Ian McNulty

Producer

Ian covers food culture and dining in New Orleans through his weekly commentary series Where Y’Eat. 

Ian is also a staff writer for the daily newspaper the New Orleans Advocate, covering the culture, personality and trends behind the city’s famous dining scene.

He is the author of two books - “Louisiana Rambles: Exploring America’s Cajun and Creole Heartland,” a travel narrative about south Louisiana culture, and “A Season of Night: New Orleans Life After Katrina,” an account of the first months in the city after Hurricane Katrina.

He has been a contributor to WWNO since 2009.

Arthur "Mr. Okra" Robinson was a beloved produce vendor in New Orleans. He died Feb. 15, 2018 at age 74.
Ian McNulty

When Mr. Okra died last week, it seemed to mark the end of an era. His real name was Arthur Robinson, and for decades he was a roving produce vendor, singing the praises of his inventory through the city streets. It felt like a last living link to an old tradition in New Orleans.

Crawfish is more than a meal in Louisiana. It's a way of life.
Ian McNulty

No matter what else you put into your crawfish boil, one crucial ingredient is patience. That’s what enforces the proper timing for soaking, boiling and resting the mudbugs, even when everyone is ready to eat, clutching their koozies and staring at the pot.

Even some gas stations in New Orleans get into the Mardi Gras spirit, especially those that double as fried chicken outlets.
Ian McNulty

Somewhere near the entrance to a Magnolia Discount gas station in Gert Town, a whiff from the gas pumps and a waft of just-fried chicken commingled in the air.

King cake doberge at the Bakery Bar in New Orleans.
Ian McNulty

The cynical might chalk it up to the sugar buzz talking, but I believe king cake brings optimism. It barrels through indecision in favor of indulgence. It can brighten your day, even if it’s the last thing you eat at night. It’s not just a cake, it’s an emblem.

This is also why king cake has become contentious.

King cake milkshake at Frey Smoked Meat Co. in New Orleans.
Ian McNulty

The kid was staring at me, and I didn’t blame him. He was having lunch with his parents at the next table over and he was fixated on the king cake milkshake that I was eating all by myself.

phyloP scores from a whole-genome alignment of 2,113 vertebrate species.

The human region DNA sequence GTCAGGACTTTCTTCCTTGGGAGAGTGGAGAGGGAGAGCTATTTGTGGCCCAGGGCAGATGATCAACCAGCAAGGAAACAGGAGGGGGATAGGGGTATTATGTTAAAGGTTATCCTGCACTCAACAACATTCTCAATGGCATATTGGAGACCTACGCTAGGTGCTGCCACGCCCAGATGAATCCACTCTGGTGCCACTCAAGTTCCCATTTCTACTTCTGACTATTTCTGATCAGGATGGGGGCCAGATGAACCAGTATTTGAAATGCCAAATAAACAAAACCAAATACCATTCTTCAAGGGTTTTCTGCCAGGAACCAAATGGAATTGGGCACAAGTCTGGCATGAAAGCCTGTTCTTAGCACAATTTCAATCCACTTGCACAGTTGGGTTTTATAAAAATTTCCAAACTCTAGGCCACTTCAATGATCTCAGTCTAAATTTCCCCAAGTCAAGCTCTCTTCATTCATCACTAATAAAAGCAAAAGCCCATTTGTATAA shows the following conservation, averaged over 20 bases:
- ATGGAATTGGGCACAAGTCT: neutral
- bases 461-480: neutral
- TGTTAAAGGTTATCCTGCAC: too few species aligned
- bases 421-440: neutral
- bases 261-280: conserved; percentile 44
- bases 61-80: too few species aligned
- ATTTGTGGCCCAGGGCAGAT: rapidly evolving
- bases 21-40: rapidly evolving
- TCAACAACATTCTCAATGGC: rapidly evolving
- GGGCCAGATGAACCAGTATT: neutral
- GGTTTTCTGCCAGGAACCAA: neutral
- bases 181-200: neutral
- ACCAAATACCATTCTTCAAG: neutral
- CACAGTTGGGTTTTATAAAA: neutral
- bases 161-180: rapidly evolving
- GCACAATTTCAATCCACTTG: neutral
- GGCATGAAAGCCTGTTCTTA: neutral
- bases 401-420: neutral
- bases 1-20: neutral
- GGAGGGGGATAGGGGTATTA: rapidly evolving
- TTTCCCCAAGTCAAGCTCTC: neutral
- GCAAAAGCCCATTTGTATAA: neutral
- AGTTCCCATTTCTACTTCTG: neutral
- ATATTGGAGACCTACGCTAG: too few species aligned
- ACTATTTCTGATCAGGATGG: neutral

Oysters line the stand-up oyster bar at Mr. Ed's in Metairie.
Ian McNulty

This is an ode to the oyster bar, and not just any oyster bar. Today I raise a toast to the stand-up oyster bar. 

King cake goes black and gold at Hi Do Bakery, a Terrytown bake shop just outside New Orleans.
Ian McNulty

What happens when purple, green and gold morphs with black and gold? New Orleans is now getting a long overdue refresher course on the phenomenon and one of the ways it shows up is king cake.

Creole gumbo from Cafe Dauphine in New Orleans. Gumbo in its many varities satisfies more than just a hunger in Louisiana.
Ian McNulty

The arctic blast that visited New Orleans this week set teeth chattering and tongues waging, with some cursing the very weather. Sure, those accustomed to colder climates may scoff at our complaints down here, but they don’t know what we endure in deepest summer. To freeze in winter too can feel like a betrayal by dear old Mother Nature herself. 

But here are a few thoughts to warm your heart, if not your house.

Ian McNulty

Dining trends and new concepts can be exciting, but for some New Orleans expats the food priorities are all from the past. The holiday season is their time to reconvene with familiar flavors, and that time is limited. Don't get in their way. 

For those interested in the latest from the realm of food and restaurants, these have been exciting times around New Orleans. There have been so many new eateries, new flavors and hot trends turning up, it’s been hard just to keep track of them, never mind try them all.

Photo by Ian McNulty

There's an old adage that New Orleans food doesn't travel well. But it will take a lot more than an adage to keep people from trying, especially during the holidays.

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